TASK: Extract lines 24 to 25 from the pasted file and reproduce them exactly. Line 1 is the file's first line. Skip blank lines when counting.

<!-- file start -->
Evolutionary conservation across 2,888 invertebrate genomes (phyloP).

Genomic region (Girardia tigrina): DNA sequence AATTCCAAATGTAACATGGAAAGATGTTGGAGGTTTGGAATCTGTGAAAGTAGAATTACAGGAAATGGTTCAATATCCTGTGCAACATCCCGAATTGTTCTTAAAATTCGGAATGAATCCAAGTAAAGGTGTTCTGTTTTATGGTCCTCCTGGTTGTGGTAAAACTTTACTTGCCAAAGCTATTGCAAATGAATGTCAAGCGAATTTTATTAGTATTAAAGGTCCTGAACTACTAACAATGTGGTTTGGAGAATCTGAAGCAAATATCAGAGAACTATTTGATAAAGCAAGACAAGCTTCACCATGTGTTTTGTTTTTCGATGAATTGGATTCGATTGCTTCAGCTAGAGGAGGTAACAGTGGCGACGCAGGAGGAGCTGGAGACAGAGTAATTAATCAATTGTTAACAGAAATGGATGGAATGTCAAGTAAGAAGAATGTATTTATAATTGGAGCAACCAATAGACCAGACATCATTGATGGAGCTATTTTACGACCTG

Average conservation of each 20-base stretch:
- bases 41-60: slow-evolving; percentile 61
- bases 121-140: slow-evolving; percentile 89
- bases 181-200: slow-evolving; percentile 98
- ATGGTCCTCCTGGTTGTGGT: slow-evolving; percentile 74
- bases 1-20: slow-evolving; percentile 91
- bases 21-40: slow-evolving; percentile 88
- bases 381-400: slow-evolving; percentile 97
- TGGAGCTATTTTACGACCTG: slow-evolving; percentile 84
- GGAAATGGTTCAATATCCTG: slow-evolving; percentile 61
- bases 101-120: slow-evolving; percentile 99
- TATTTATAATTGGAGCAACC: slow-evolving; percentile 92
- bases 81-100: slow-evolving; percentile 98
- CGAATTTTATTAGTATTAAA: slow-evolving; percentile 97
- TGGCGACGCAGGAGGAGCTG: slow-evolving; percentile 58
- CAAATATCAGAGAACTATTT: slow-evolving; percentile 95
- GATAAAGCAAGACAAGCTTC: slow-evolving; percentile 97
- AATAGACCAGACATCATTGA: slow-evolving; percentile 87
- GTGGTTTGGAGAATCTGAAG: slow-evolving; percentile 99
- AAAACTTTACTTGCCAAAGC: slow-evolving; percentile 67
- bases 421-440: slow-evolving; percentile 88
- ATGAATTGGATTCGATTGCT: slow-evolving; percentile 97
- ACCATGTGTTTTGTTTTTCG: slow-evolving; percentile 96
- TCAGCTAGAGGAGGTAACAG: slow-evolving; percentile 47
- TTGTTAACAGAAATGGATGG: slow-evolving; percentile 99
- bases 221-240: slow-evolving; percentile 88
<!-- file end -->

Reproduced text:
- ATGAATTGGATTCGATTGCT: slow-evolving; percentile 97
- ACCATGTGTTTTGTTTTTCG: slow-evolving; percentile 96